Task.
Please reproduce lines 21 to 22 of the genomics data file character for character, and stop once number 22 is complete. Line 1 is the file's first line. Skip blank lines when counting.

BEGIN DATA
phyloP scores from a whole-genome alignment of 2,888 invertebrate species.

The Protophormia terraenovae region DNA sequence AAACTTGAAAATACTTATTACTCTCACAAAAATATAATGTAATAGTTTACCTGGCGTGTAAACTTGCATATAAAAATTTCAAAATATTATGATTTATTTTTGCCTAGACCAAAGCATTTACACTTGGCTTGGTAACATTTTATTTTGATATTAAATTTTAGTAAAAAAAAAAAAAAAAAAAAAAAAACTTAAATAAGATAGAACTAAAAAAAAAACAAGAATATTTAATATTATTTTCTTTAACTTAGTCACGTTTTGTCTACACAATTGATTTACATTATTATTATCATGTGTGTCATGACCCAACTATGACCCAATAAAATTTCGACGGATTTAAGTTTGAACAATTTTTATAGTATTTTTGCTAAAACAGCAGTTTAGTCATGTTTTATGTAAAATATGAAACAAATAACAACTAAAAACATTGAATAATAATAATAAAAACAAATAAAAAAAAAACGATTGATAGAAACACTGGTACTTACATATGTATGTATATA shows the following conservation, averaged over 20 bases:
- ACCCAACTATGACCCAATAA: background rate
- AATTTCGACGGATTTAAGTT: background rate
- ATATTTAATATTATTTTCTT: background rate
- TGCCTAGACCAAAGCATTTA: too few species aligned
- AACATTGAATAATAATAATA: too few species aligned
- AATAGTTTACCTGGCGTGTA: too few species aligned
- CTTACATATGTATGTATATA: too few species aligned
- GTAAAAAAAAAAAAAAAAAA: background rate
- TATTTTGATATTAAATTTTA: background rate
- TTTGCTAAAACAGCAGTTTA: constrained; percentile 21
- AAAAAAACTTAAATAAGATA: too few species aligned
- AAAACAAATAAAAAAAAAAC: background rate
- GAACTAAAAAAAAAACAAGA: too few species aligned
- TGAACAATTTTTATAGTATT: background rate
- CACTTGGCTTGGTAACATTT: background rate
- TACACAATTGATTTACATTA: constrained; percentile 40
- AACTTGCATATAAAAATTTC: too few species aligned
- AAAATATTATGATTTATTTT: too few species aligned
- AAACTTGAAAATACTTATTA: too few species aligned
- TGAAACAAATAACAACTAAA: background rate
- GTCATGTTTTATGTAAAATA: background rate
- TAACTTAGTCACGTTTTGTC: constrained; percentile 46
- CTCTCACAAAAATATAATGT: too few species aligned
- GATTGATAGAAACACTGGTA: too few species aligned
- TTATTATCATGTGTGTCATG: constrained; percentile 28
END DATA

- AAACTTGAAAATACTTATTA: too few species aligned
- TGAAACAAATAACAACTAAA: background rate